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24 years in the industry
8 years at Barclays
What was your first job out of college?
I had no idea what investment banking was when I graduated college. While I was in school, I’d been a pizza cook, bartender, home builder and even ran my own lawn mowing service. Plus, I’d spent time on the road following The Grateful Dead and Phish. I had no understanding of corporate life. But I did have a lot of energy. So, when my Dad suggested it, I investigated a job in investment banking and I applied my energy to organizing interviews. I met with a lot of firms and in February 1993, I got a job as an Analyst at Lehman Brothers.
I landed in the real estate group – which happened to be a group that was doing things, like the advent of the Real Estate Investment Trust market, that had never been done before. I did a lot of deals. And by the end of my second year, I had more IPO experience than anyone in my class.
And your career path after that?
In the early 90s, Debt Capital Markets (DCM) was the best part of Lehman Brothers. All the leaders of the firm came from there. You couldn’t join the group as a first-year Analyst, but I was able to go there in my third year. To top it all off, I won a place at the Tuck School of Business. But when a good friend asked me to help her start an outdoor adventure travel magazine, I deferred my place at Tuck and moved to Colorado for a year.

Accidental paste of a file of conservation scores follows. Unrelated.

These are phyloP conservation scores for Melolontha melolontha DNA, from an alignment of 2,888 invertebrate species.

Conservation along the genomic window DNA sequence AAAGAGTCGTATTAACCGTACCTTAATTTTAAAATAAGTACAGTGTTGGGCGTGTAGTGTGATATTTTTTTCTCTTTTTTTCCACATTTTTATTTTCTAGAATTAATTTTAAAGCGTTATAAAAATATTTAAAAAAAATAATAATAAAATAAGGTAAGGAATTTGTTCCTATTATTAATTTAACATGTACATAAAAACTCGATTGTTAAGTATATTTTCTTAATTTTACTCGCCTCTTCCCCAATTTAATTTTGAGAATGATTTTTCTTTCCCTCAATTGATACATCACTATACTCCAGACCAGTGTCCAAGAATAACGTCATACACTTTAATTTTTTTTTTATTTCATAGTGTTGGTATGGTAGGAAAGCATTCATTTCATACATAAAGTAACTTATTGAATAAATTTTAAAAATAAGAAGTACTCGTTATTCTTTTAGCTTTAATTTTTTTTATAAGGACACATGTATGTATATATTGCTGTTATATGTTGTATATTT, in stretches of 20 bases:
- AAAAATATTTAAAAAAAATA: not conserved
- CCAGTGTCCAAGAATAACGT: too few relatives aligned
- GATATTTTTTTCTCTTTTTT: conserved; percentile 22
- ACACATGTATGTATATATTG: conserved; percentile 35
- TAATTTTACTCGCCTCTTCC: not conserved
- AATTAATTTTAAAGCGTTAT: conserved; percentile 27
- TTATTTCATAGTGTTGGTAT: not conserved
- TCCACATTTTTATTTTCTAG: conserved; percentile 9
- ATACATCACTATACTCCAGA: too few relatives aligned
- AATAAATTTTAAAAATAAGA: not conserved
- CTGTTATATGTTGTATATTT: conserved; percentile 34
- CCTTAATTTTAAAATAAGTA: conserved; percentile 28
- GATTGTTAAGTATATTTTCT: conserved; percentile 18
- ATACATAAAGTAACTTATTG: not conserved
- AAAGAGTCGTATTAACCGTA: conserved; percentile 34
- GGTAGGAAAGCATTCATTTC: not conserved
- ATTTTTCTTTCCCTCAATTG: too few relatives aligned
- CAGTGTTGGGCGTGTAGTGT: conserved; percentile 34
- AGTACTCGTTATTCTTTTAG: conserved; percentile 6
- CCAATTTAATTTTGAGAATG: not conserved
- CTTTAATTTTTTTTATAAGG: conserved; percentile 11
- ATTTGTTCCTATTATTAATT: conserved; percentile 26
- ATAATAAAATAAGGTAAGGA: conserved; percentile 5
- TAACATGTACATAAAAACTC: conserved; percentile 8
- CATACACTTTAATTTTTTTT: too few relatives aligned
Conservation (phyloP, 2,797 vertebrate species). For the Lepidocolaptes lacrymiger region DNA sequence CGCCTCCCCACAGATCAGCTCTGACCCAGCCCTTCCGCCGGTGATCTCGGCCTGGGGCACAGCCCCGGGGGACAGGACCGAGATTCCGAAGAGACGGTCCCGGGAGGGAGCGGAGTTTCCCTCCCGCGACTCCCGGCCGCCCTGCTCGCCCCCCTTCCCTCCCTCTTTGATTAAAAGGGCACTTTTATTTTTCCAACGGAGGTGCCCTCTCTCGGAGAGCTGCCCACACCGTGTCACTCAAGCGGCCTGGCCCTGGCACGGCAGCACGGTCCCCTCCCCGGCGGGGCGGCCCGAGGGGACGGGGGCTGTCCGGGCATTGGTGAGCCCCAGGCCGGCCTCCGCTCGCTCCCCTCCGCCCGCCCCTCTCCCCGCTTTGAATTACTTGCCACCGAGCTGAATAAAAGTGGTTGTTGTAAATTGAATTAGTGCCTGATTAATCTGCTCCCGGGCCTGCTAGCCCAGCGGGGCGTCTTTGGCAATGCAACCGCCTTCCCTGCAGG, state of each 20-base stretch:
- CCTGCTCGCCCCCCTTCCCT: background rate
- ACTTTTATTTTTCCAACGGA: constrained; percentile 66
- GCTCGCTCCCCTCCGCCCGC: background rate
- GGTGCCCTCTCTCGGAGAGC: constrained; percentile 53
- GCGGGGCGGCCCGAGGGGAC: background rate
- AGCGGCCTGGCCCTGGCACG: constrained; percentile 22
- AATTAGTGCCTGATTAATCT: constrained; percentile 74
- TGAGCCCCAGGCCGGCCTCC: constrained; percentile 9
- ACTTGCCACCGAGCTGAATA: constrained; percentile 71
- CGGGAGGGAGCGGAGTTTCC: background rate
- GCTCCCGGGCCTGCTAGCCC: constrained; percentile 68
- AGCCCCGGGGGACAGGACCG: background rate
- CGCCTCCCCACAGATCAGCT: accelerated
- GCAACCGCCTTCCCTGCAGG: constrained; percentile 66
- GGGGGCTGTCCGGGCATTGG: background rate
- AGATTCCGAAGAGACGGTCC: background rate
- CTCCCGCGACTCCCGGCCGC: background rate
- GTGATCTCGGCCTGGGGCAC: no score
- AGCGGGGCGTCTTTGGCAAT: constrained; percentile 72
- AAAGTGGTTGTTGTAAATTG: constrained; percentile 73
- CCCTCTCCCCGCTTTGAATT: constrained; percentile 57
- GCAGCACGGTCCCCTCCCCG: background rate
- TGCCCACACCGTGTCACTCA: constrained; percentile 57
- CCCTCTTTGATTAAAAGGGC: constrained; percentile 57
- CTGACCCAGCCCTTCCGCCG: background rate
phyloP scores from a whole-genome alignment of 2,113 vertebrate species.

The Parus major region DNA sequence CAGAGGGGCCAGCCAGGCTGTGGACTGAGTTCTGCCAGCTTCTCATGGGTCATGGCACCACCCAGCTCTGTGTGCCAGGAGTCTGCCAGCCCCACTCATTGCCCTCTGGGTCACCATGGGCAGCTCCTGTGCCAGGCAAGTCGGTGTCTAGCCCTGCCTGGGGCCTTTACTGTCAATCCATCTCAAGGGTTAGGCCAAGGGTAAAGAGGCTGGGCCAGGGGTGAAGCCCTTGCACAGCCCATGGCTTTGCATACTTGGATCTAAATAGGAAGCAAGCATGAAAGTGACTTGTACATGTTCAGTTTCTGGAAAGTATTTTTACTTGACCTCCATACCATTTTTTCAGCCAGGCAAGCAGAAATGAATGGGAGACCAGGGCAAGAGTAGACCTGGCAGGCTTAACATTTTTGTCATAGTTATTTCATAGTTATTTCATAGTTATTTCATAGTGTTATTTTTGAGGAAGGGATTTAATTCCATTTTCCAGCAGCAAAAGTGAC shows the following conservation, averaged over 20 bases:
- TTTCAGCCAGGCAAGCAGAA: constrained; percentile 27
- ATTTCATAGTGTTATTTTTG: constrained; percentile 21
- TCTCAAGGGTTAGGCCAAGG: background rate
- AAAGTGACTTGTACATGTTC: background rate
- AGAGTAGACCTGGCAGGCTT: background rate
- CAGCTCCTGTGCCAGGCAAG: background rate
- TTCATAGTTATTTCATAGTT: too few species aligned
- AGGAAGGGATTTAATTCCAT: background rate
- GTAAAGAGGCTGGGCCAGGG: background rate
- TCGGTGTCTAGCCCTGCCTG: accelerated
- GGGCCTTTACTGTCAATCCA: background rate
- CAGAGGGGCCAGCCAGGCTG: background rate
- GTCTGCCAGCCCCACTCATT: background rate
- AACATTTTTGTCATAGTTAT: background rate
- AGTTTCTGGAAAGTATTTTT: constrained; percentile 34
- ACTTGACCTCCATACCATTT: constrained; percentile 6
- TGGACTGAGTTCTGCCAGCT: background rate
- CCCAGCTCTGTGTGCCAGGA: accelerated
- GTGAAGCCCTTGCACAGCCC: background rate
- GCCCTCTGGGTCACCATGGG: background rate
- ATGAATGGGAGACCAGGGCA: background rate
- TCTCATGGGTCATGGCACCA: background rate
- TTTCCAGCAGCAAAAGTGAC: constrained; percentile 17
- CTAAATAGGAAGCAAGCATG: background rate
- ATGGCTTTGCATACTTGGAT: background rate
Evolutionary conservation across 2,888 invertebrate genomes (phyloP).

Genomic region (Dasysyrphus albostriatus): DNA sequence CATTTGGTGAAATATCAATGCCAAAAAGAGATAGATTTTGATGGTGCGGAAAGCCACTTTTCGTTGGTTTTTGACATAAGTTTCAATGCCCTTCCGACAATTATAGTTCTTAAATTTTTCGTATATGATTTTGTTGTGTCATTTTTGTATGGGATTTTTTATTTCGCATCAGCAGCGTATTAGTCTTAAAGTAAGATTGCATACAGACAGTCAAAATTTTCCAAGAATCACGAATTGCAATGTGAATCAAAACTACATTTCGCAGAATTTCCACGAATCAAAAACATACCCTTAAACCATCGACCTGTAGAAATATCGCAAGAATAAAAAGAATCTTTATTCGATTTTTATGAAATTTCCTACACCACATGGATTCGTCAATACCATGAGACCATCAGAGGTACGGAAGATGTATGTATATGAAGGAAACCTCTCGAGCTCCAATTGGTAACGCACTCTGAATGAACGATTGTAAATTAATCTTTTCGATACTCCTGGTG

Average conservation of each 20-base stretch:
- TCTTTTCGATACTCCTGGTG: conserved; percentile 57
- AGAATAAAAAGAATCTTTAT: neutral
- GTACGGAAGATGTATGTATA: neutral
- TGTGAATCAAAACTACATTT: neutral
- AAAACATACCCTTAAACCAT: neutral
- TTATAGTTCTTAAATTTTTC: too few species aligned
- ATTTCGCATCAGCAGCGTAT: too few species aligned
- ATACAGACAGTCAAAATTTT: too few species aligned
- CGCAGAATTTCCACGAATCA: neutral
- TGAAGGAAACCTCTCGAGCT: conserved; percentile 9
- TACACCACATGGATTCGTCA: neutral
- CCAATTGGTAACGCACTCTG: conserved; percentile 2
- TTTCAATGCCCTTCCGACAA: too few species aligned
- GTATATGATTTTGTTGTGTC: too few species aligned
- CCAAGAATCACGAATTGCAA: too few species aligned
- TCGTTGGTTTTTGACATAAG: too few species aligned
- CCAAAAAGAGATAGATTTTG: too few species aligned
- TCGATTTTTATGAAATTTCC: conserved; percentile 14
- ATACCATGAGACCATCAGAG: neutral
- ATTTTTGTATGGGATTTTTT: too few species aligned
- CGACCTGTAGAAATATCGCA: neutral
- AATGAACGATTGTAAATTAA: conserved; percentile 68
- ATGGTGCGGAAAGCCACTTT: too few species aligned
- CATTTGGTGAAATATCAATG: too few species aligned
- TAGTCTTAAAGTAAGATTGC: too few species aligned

During business school, I spent the summer in Fixed Income Sales & Trading at Donaldson, Lufkin & Jenrette and discovered I had zero appetite for risk. Upon graduating, I returned to Lehman Brothers and joined Equity Capital Markets (ECM) to help launch a nascent coverage effort around the internet. That was in 1999, and it was my springboard to a lot of different roles in ECM, including running Asia ECM. My whole family made the move to Hong Kong with me. Then, after we were there for a year, Lehman Brothers went bankrupt.
Nomura bought Lehman’s Asia/Europe business and I ran Nomura’s global ECM business with all my former colleagues for two years. Then Barclays, who’d bought the Americas business, brought me back to run the Americas real estate business. Now I run the Financial Institutions, Technology and Communications and Media ECM teams.
What do you love about Equity Capital Markets?
It’s constantly changing. And you’re working at a point in the business where sales and trading institutions meet our corporate coverage clients. There’s constant conflict in trying to construct a deal that both sides feel happy with. Navigating that conflict and resolving it is exhilarating.
And your best advice for people starting out?
First, be sure you’re interested in the work of investment banking. Then really commit to what you’re doing and do it to the best of your ability.
Second, build your career by establishing relationships and mentorships with people you trust. Find the person who will speak for you when you’re not in the room and who will take an interest in you and give you exposure and new opportunities. Never burn your bridges. Making time for the people in your networks means that if you need to circle back at any point in your career, as I did, you can.
Third, don’t chase what you think is the obvious growth area. Look for something that’s full of problems. When something is broken, the greatest opportunities lie in finding ways to fix it.